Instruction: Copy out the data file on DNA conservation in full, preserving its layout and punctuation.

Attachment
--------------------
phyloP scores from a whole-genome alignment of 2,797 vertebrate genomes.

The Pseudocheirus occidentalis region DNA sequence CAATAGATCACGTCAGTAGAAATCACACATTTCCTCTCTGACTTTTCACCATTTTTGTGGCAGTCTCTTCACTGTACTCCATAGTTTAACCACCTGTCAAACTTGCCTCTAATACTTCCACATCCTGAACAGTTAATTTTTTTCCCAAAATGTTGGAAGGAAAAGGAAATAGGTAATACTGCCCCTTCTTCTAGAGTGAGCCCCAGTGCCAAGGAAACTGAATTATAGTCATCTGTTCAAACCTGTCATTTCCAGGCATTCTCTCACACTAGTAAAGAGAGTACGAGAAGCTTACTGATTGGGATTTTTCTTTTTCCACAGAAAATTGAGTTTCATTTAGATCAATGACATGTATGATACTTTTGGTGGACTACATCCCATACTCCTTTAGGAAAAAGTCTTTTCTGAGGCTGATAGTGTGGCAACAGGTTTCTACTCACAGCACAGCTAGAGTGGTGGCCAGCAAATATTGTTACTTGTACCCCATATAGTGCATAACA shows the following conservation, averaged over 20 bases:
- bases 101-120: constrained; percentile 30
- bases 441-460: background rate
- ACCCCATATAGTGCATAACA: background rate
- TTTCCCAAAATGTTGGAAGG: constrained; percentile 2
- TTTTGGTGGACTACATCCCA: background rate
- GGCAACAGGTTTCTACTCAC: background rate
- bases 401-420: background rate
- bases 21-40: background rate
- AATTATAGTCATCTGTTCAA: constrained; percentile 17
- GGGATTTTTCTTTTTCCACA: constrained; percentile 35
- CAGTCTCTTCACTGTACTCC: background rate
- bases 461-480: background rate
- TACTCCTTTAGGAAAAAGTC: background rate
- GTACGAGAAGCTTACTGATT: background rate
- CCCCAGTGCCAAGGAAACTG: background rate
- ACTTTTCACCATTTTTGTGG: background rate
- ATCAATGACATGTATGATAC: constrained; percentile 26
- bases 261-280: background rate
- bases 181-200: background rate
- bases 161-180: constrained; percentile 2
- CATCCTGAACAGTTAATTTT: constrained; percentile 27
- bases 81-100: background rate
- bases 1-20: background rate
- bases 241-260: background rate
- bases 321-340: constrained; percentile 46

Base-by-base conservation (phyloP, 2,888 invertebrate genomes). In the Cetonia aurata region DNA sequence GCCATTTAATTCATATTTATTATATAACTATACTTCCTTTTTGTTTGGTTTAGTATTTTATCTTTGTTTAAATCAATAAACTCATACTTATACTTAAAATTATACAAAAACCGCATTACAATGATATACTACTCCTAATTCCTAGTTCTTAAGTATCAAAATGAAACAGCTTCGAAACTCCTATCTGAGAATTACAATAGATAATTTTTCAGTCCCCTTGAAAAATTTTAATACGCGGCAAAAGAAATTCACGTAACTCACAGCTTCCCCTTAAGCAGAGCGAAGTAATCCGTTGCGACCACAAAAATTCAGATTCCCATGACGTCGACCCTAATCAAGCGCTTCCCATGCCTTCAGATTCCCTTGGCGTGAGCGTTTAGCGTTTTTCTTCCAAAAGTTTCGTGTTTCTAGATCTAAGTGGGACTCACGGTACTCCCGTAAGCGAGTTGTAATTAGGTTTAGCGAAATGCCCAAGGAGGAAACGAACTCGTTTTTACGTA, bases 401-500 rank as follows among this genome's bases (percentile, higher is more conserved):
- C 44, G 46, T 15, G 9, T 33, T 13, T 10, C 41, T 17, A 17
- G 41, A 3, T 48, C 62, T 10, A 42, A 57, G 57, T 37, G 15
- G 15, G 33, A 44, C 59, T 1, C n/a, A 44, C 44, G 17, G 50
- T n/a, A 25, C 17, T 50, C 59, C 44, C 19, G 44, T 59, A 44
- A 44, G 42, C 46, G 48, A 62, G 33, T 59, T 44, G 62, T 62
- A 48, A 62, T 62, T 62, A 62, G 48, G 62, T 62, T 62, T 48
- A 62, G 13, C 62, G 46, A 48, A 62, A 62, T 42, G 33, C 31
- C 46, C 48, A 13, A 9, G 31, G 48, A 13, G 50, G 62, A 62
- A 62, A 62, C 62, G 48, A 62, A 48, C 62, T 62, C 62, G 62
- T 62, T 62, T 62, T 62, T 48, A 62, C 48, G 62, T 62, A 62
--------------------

phyloP scores from a whole-genome alignment of 2,797 vertebrate genomes.

The Pseudocheirus occidentalis region DNA sequence CAATAGATCACGTCAGTAGAAATCACACATTTCCTCTCTGACTTTTCACCATTTTTGTGGCAGTCTCTTCACTGTACTCCATAGTTTAACCACCTGTCAAACTTGCCTCTAATACTTCCACATCCTGAACAGTTAATTTTTTTCCCAAAATGTTGGAAGGAAAAGGAAATAGGTAATACTGCCCCTTCTTCTAGAGTGAGCCCCAGTGCCAAGGAAACTGAATTATAGTCATCTGTTCAAACCTGTCATTTCCAGGCATTCTCTCACACTAGTAAAGAGAGTACGAGAAGCTTACTGATTGGGATTTTTCTTTTTCCACAGAAAATTGAGTTTCATTTAGATCAATGACATGTATGATACTTTTGGTGGACTACATCCCATACTCCTTTAGGAAAAAGTCTTTTCTGAGGCTGATAGTGTGGCAACAGGTTTCTACTCACAGCACAGCTAGAGTGGTGGCCAGCAAATATTGTTACTTGTACCCCATATAGTGCATAACA shows the following conservation, averaged over 20 bases:
- bases 101-120: constrained; percentile 30
- bases 441-460: background rate
- ACCCCATATAGTGCATAACA: background rate
- TTTCCCAAAATGTTGGAAGG: constrained; percentile 2
- TTTTGGTGGACTACATCCCA: background rate
- GGCAACAGGTTTCTACTCAC: background rate
- bases 401-420: background rate
- bases 21-40: background rate
- AATTATAGTCATCTGTTCAA: constrained; percentile 17
- GGGATTTTTCTTTTTCCACA: constrained; percentile 35
- CAGTCTCTTCACTGTACTCC: background rate
- bases 461-480: background rate
- TACTCCTTTAGGAAAAAGTC: background rate
- GTACGAGAAGCTTACTGATT: background rate
- CCCCAGTGCCAAGGAAACTG: background rate
- ACTTTTCACCATTTTTGTGG: background rate
- ATCAATGACATGTATGATAC: constrained; percentile 26
- bases 261-280: background rate
- bases 181-200: background rate
- bases 161-180: constrained; percentile 2
- CATCCTGAACAGTTAATTTT: constrained; percentile 27
- bases 81-100: background rate
- bases 1-20: background rate
- bases 241-260: background rate
- bases 321-340: constrained; percentile 46

Base-by-base conservation (phyloP, 2,888 invertebrate genomes). In the Cetonia aurata region DNA sequence GCCATTTAATTCATATTTATTATATAACTATACTTCCTTTTTGTTTGGTTTAGTATTTTATCTTTGTTTAAATCAATAAACTCATACTTATACTTAAAATTATACAAAAACCGCATTACAATGATATACTACTCCTAATTCCTAGTTCTTAAGTATCAAAATGAAACAGCTTCGAAACTCCTATCTGAGAATTACAATAGATAATTTTTCAGTCCCCTTGAAAAATTTTAATACGCGGCAAAAGAAATTCACGTAACTCACAGCTTCCCCTTAAGCAGAGCGAAGTAATCCGTTGCGACCACAAAAATTCAGATTCCCATGACGTCGACCCTAATCAAGCGCTTCCCATGCCTTCAGATTCCCTTGGCGTGAGCGTTTAGCGTTTTTCTTCCAAAAGTTTCGTGTTTCTAGATCTAAGTGGGACTCACGGTACTCCCGTAAGCGAGTTGTAATTAGGTTTAGCGAAATGCCCAAGGAGGAAACGAACTCGTTTTTACGTA, bases 401-500 rank as follows among this genome's bases (percentile, higher is more conserved):
- C 44, G 46, T 15, G 9, T 33, T 13, T 10, C 41, T 17, A 17
- G 41, A 3, T 48, C 62, T 10, A 42, A 57, G 57, T 37, G 15
- G 15, G 33, A 44, C 59, T 1, C n/a, A 44, C 44, G 17, G 50
- T n/a, A 25, C 17, T 50, C 59, C 44, C 19, G 44, T 59, A 44
- A 44, G 42, C 46, G 48, A 62, G 33, T 59, T 44, G 62, T 62
- A 48, A 62, T 62, T 62, A 62, G 48, G 62, T 62, T 62, T 48
- A 62, G 13, C 62, G 46, A 48, A 62, A 62, T 42, G 33, C 31
- C 46, C 48, A 13, A 9, G 31, G 48, A 13, G 50, G 62, A 62
- A 62, A 62, C 62, G 48, A 62, A 48, C 62, T 62, C 62, G 62
- T 62, T 62, T 62, T 62, T 48, A 62, C 48, G 62, T 62, A 62